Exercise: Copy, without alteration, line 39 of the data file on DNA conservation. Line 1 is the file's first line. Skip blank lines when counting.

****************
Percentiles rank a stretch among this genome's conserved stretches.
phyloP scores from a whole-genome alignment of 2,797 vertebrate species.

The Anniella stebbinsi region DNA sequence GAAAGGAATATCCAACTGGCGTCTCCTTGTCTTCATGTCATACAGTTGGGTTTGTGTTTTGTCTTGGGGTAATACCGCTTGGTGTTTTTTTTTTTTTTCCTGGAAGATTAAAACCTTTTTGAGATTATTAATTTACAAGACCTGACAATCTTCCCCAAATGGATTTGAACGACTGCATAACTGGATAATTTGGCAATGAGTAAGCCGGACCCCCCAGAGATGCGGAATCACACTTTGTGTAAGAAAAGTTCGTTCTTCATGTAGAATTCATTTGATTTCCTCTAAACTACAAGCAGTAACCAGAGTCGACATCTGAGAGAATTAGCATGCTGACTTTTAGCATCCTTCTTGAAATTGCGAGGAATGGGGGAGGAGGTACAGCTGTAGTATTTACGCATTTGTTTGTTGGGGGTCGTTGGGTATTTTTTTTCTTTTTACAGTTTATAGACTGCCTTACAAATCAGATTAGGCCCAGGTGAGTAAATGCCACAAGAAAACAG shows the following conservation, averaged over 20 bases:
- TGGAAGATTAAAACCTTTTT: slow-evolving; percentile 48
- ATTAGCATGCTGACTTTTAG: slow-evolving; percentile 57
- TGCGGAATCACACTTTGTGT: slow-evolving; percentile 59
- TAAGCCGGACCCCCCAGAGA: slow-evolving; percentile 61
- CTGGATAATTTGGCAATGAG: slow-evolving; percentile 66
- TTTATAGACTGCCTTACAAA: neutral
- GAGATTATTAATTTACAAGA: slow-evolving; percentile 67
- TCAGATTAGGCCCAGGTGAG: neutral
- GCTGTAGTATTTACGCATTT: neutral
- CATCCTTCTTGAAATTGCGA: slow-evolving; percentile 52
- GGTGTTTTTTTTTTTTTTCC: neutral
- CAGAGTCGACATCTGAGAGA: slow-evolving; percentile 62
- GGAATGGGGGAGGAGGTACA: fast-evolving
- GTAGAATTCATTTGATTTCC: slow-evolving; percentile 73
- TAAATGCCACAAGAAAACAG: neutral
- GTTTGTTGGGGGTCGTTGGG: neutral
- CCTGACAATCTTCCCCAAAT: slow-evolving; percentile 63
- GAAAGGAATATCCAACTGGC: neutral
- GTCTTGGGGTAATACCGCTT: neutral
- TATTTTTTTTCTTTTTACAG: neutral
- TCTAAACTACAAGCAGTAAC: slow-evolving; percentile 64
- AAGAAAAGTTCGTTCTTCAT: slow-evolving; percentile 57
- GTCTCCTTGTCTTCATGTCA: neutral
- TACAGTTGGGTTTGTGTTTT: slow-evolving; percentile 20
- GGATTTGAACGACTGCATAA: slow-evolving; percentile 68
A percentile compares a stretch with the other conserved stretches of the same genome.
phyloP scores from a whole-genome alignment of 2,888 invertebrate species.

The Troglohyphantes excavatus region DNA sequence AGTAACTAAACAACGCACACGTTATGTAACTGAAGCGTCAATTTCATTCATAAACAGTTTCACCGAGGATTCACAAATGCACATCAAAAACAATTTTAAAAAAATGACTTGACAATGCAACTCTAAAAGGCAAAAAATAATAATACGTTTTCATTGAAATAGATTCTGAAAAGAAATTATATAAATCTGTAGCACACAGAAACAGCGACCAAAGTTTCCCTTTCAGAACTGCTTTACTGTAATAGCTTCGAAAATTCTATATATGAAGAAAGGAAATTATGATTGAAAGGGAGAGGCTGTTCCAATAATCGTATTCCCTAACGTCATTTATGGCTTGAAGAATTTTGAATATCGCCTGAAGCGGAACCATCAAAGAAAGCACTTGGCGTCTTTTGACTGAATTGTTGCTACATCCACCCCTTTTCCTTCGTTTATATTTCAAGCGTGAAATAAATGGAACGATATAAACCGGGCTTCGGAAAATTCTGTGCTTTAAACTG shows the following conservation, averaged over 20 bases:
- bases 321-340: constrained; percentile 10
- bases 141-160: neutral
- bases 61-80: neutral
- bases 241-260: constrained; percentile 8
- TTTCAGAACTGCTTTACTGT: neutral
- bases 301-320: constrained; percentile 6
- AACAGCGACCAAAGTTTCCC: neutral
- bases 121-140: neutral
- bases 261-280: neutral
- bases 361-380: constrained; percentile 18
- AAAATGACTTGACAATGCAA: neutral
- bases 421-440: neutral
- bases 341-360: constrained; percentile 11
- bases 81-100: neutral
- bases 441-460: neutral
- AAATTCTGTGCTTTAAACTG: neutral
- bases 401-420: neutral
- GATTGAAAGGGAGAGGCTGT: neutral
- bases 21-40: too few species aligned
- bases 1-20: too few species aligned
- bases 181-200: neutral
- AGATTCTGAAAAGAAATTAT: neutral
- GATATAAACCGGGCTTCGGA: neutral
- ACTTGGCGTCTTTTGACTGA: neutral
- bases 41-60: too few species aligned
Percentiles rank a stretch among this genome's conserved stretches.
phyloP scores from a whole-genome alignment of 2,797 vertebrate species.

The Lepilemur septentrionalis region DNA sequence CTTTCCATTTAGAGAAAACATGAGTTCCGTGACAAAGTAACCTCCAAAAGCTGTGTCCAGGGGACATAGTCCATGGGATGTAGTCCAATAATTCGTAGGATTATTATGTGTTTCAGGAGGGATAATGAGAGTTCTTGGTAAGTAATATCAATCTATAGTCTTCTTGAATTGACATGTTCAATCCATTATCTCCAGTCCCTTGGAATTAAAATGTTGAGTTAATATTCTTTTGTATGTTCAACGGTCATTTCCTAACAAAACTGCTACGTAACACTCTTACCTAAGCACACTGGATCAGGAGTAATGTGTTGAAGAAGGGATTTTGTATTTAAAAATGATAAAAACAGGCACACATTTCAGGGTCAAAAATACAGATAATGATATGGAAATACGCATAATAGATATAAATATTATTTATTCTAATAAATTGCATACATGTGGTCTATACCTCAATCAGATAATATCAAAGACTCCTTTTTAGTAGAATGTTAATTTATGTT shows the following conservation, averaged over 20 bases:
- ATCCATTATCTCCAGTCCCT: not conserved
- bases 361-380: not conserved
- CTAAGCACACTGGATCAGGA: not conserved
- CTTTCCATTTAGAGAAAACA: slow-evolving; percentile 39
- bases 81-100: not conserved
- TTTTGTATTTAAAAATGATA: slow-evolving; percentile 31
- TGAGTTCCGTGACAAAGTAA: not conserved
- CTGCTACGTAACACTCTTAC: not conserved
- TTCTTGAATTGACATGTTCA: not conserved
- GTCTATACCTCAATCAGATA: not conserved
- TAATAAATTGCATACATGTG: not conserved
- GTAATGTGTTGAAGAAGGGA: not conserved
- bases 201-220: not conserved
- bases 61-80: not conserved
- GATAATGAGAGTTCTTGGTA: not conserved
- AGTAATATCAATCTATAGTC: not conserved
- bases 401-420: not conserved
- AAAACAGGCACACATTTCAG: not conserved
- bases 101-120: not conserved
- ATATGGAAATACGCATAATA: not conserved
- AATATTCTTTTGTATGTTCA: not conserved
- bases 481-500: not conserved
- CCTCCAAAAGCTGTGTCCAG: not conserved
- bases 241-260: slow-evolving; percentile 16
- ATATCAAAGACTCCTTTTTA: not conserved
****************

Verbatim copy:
- bases 121-140: neutral